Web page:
“Individual liability.”  It’s an ugly phrase that should be avoided in civilized conversation, especially among business owners and company executives.  The Second Circuit sent a chilling reminder this week about that unpleasant prospect that should make employers and business owners pay attention:  In Irizarry v. Catsimatidis (here), the court held that the CEO of the Gristede’s grocery chain is personally liable for $3.5 million of unpaid wages under the FLSA.  

Although it is not unusual for business owners or high-ranking company executives to be named individually as defendants in wage and hour lawsuits, such executives are typically defendants in name only, and are rarely held personally responsible for payment of judgments or settlements.  In Irizarry, however, the Second Circuit held that the company’s CEO, John Catsimatidis (currently a candidate for Mayor of New York City) is an “employer” because of the level of operational control he exercised over Gristede’s.  As a result, the court held that he was personally, jointly and severally liable for unpaid amounts owed to plaintiffs under an FLSA settlement agreement – even though he was not “personally responsible for the FLSA violations” -- because he “nonetheless profited from them.”

Gristede’s operates 30 to 35 stores with approximately 1,700 employees. Although the Second Circuit recognized that the company is large, it is not so large that Catsimatidis is unable to influence day-to-day management decisions.  More specifically, the court said that Catsimatidis:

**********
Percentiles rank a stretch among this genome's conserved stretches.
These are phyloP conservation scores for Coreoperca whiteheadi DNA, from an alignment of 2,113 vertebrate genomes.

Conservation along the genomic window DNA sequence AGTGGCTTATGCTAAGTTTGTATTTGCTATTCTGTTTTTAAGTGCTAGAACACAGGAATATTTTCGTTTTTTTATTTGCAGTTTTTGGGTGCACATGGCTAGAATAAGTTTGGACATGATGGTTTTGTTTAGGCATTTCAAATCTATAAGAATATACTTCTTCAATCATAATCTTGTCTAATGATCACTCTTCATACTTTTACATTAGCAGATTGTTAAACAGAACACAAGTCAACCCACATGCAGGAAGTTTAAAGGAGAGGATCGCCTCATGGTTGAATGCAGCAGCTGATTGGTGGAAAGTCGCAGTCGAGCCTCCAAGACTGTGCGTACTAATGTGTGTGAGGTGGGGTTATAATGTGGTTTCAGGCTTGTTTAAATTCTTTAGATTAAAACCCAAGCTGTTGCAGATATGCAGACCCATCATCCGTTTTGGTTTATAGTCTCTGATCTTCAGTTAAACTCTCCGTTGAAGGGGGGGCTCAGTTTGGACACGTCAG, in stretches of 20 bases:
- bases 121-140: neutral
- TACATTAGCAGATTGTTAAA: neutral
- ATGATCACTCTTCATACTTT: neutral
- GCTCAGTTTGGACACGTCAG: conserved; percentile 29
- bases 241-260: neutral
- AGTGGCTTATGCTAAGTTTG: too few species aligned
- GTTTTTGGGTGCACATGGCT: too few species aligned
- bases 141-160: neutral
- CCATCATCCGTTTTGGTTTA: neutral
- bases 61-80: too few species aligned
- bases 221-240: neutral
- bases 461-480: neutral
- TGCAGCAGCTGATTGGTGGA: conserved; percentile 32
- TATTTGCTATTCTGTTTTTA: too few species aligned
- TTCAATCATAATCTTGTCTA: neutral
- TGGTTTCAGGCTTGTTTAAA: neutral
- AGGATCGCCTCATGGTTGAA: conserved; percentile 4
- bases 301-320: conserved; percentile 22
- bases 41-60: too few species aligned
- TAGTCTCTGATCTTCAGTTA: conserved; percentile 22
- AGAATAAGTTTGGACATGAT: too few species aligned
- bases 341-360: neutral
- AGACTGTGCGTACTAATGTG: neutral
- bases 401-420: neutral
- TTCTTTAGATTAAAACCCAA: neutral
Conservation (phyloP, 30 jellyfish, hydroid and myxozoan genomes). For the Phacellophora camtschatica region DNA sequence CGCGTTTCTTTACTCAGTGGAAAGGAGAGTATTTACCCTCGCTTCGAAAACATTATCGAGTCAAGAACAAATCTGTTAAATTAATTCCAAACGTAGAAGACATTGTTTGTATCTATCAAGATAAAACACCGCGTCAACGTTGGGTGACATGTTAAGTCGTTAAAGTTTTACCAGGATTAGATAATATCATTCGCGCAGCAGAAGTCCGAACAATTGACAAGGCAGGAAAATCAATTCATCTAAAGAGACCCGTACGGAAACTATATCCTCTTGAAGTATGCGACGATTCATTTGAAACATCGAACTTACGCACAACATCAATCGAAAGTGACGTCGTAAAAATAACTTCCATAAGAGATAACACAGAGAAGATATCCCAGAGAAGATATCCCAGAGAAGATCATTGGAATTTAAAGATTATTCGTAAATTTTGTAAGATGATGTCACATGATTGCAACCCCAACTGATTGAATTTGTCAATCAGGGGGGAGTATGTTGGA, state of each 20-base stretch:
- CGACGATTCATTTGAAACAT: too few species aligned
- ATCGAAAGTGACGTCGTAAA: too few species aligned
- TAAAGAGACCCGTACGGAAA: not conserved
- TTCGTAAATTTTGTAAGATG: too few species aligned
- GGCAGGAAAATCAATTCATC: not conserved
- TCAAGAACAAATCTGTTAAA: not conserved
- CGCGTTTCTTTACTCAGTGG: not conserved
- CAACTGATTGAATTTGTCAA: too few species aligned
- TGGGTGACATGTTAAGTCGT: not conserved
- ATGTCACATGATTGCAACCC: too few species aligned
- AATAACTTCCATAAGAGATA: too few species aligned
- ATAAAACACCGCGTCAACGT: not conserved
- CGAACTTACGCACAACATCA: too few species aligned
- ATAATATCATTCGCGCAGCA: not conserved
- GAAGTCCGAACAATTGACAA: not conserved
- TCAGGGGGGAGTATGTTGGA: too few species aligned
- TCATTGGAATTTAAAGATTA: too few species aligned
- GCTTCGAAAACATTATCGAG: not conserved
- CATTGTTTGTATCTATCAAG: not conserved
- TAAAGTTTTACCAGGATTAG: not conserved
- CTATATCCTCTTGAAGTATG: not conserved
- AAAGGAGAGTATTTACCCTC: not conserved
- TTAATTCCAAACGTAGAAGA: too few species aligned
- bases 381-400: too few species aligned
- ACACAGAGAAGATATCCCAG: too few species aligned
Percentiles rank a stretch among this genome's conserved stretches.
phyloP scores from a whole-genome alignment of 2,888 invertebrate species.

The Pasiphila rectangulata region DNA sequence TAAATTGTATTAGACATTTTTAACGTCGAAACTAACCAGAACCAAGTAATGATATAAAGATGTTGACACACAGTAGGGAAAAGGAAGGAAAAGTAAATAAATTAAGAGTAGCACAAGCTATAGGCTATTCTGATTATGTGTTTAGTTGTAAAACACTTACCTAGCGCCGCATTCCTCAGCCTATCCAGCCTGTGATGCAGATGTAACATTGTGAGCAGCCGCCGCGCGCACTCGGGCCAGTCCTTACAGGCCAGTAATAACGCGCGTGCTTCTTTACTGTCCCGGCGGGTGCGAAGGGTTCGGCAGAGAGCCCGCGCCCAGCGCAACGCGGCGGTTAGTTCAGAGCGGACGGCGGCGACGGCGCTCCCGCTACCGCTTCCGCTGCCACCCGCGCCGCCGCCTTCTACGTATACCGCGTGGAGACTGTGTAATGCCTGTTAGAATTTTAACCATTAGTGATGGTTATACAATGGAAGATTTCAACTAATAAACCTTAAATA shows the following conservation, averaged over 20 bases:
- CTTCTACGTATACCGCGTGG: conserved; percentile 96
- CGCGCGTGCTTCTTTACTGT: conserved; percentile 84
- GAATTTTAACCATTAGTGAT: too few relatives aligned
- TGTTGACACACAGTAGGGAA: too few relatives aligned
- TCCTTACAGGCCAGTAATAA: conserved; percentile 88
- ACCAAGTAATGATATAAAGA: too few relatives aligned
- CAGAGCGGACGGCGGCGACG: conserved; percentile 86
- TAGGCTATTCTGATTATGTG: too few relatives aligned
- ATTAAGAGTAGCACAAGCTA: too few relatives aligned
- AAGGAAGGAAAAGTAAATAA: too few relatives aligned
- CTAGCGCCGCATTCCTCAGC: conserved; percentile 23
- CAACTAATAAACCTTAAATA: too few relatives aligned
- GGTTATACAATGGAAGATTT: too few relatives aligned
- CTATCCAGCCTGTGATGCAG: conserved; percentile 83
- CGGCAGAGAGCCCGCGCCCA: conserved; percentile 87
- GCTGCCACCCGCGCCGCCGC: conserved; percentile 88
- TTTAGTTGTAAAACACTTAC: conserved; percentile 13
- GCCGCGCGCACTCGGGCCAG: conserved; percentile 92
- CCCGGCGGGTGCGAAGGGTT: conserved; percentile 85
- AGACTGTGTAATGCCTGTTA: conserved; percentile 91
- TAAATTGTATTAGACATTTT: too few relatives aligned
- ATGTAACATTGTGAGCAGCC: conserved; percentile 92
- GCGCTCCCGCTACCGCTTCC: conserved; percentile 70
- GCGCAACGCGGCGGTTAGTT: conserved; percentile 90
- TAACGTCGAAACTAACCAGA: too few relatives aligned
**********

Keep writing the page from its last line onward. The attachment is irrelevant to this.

• Works in the corporate office almost daily;
  • Deals regularly with banking, real estate, and finance;
  • Develops merchandising concepts;
  • Visits stores to provide thoughts on how managers can improve merchandising;
  • Makes hiring and firing decisions for high-level employees who report directly to him; and
  • Has personally promoted employees.  

As the Second Circuit noted, the FLSA’s definition of “employer” is unhelpful because it relies on the word to define the word: “Employer includes any person acting directly or indirectly in the interest of an employer in relation to an employee.”  For this reason, the court looked to four factors to determine if the “economic reality” supports a finding that Catsimatidis is an “employer”:

  1. Did he have the power to hire and fire employees?
  2. Did he supervise and control employee work schedules or conditions of employment?
  3. Did he determine the rate and method of payment?
  4. Did he maintain employment records?

Although only the first and third factors applied to Catsimatidis, the court concluded, based on the totality of the circumstances, that he exercised sufficient control to be personally on the hook for settlement payments to the plaintiffs. 

The facts of Irizarry are certainly not typical of large employers, and the Second Circuit’s decision focused closely on the specific facts of Gristede’s and Catsimatidis.  Nonetheless, the case leaves open the possibility that the level of operational control this CEO exercised is not the floor for individual liability in other cases.  While business owners and executives need not panic, the case highlights yet another reason why companies should be proactive in assessing their wage and hour compliance.